Bennett to read riot act in court over library closures

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Campaigners in a London borough, led by the playwright Alan Bennett, have launched the first High Court challenge to library closures, in what could be a landmark case for residents and councils across the country.

Helen Mountfield QC yesterday applied for a judicial review of Brent Council's decision to close six of the borough's 12 libraries. Arguing on behalf of local residents, she described the council's plans as "fundamentally flawed and unlawful".

The Brent campaign has been spearheaded by Mr Bennett, who recently described plans to shut hundreds of libraries nationwide "tantamount to child abuse". Musicians Nick Cave, the Pet Shop Boys and Depeche Mode have also come out in support of the campaign and have contributed legal costs to the residents' case.

The challenge could set off a wave of legal challenges to library closures. Cases are set to be brought against Gloucestershire, Somerset and Isle of Wight councils in the near future.

Yesterday, Ms Mountfield said that Brent Council had failed to comply with equality legislation before announcing their library closure plans in April. The borough has a population of 290,000 with 12,000 registered library users. Each of its 12 libraries was "treasured" by the community, Ms Mountfield said.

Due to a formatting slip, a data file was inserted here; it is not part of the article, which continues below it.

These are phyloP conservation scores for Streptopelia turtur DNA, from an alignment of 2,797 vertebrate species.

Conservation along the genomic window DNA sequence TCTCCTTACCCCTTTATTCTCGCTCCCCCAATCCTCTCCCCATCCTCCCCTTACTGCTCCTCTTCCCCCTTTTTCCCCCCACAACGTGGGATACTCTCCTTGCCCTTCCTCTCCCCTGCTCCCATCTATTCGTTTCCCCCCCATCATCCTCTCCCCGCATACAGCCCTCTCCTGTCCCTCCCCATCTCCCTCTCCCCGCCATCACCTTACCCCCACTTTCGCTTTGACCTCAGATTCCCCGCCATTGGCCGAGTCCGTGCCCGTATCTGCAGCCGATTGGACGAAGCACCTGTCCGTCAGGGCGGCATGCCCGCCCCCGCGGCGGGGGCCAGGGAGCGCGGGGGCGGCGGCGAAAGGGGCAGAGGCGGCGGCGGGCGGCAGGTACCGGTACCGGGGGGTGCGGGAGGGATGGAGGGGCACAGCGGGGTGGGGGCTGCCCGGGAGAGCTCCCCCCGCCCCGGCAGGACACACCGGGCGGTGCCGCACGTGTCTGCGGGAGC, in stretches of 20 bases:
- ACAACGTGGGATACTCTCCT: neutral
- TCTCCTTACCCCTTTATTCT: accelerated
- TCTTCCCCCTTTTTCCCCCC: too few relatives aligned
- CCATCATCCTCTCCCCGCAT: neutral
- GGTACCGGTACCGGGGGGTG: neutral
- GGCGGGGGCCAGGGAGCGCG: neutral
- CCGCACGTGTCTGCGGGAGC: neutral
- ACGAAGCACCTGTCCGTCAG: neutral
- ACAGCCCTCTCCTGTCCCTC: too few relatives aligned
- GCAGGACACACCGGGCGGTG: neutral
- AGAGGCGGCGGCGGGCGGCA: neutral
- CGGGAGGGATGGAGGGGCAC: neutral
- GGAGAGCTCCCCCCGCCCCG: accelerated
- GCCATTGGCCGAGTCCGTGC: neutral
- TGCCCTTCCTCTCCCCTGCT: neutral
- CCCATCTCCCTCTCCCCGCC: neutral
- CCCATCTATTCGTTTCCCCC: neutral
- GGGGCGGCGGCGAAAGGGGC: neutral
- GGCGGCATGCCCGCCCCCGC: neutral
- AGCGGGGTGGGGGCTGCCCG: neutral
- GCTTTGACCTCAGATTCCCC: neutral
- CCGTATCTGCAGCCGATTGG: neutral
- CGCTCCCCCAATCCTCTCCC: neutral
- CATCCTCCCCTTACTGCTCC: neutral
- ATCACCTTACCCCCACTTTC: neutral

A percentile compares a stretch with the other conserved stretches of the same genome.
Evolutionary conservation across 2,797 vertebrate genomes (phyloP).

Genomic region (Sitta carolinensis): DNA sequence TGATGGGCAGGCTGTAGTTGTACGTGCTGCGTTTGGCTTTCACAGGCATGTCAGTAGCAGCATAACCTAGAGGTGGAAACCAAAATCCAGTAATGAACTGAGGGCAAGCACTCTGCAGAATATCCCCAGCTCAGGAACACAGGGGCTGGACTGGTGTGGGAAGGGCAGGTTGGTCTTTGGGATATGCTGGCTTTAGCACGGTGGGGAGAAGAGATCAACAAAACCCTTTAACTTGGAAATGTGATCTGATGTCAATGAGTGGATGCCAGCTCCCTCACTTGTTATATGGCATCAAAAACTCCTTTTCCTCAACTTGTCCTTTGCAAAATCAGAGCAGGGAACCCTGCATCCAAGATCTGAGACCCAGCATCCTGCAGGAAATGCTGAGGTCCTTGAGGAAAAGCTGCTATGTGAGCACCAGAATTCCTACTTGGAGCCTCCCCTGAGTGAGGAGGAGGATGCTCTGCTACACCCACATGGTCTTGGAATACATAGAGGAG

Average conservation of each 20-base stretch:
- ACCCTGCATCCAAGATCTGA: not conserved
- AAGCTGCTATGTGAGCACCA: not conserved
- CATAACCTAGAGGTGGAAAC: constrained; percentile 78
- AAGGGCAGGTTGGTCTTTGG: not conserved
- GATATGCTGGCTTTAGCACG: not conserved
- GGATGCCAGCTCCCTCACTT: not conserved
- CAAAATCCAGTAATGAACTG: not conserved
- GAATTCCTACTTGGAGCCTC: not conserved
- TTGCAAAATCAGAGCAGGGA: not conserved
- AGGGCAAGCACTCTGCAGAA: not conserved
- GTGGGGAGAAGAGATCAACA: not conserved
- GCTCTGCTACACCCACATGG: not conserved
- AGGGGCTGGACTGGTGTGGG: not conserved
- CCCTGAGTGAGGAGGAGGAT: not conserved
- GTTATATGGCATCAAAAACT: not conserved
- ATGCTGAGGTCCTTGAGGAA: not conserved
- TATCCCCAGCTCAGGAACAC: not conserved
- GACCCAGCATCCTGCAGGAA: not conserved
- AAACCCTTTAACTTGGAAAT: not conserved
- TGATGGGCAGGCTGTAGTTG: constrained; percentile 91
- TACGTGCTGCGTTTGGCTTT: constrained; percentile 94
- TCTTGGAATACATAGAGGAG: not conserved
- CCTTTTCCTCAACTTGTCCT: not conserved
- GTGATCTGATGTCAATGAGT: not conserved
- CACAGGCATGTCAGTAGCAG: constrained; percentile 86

Campaigners protested outside the Royal Courts of Justice before the hearing yesterday and later packed out the courtroom. Margaret Bailey, a resident, said that libraries were "especially important for low-income families and their children". The council argued that its closure plan was "rational, made with great care and was based on a full appreciation of the obligation to act within the law".

However, Ms Mountfield accused the council of "closing their minds" to alternatives to closures, such as running libraries collaboratively with volunteer groups.

Speaking at a fundraising event in Kensal Rise in May, Mr Bennett said that children would be the ones who would most suffer from library closures. "The period after you learn to read is essential.

"Hinder a child's access and you damage a child for life," he said.

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